Community-based initiatives in wildlife conservation around protected areas: a case study of Nairobi national park, Kenya
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The general objective in this study was to assess community based initiatives around Nairobi National Park. To achieve this, the researcher specifically, identified membership of community based initiatives in NNP; analyzed the benefits of CBIs to the participating community; examined the effects of CBIs on wildlife conservation around NNP and the challenges facing the running of these CBIs. The study hypothesis was that wildlife conservation is significantly independent of community based initiatives. The study followed a survey design with a sample size of 66 respondents selected using random sampling techniques. Data was collected from the community using questionnaires with both closed and open ended questions. Key informants interviews and Focused group discussions were also conducted. Data was analyzed quantitatively using frequencies and percentages with hypothesis testing done using chi square. The presentation of results was done in figures, tables and charts. The results show that training, education and awareness (24.8%), direct payment in form of rent and land (24.4%) and compensation from predated livestock (22.4%) were the most stated benefits. CBIs have led to reduction in human-wildlife conflicts to a large extent (42.6%) while pollution relating to urban development has only reduced to a small extent (40.4%). In addition, the findings revealed that, meeting community expectation (12.5%), urbanization challenges (12.2%) and lack of sufficient funds for CBIs were the challenges hindering implementation of CBIs in wildlife conservation. The chi square test of independence yielded, calculated value (15.341)> critical value (0.004), thus the null hypothesis that wildlife conservation is significantly independent of CBIs was rejected. The study recommends that the CBIs be built on a foundation where the community can realize real benefits of conserving wildlife such as engagement in ecotourism activities, alongside constant aeration of awareness on importance of conserving wildlife and more budgetary allocation for land lease fee and compensation of predated livestock. Area of evaluating the cost and benefit for CBIs vis a vis wildlife conservation should be considered for future research.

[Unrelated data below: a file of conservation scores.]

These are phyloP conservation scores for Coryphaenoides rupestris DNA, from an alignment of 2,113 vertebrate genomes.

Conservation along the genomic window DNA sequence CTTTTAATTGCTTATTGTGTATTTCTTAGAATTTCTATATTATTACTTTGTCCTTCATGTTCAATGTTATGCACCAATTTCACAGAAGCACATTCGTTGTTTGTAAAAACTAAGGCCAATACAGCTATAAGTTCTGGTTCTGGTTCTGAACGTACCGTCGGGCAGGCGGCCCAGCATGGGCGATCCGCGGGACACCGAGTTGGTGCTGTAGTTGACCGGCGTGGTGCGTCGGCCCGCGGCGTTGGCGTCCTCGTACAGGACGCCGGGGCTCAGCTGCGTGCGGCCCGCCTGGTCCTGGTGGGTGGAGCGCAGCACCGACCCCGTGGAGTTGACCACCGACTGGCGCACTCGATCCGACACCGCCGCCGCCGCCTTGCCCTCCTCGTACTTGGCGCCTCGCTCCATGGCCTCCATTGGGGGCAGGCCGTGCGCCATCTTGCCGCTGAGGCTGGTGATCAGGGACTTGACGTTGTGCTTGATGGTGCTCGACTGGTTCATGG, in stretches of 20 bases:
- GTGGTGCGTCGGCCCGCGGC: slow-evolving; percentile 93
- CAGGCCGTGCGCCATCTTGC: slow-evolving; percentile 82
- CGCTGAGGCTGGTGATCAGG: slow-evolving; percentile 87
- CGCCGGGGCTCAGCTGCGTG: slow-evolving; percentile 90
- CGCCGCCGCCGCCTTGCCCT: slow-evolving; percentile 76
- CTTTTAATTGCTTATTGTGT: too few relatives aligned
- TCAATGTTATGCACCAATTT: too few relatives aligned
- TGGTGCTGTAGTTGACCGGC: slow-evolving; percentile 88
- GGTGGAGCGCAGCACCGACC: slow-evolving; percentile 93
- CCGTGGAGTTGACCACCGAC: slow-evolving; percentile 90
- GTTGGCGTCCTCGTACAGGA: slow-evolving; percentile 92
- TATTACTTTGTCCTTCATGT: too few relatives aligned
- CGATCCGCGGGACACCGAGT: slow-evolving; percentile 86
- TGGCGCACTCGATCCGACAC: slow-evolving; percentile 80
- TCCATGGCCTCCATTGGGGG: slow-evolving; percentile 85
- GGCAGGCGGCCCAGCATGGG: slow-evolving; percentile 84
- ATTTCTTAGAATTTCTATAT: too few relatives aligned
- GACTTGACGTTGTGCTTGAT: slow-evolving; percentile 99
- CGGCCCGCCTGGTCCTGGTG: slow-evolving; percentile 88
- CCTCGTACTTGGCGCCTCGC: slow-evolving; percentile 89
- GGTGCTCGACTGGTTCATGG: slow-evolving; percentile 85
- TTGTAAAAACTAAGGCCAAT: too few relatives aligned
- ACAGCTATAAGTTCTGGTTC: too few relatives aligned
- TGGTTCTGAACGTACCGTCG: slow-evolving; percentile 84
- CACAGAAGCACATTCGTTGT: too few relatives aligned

University of Nairobi
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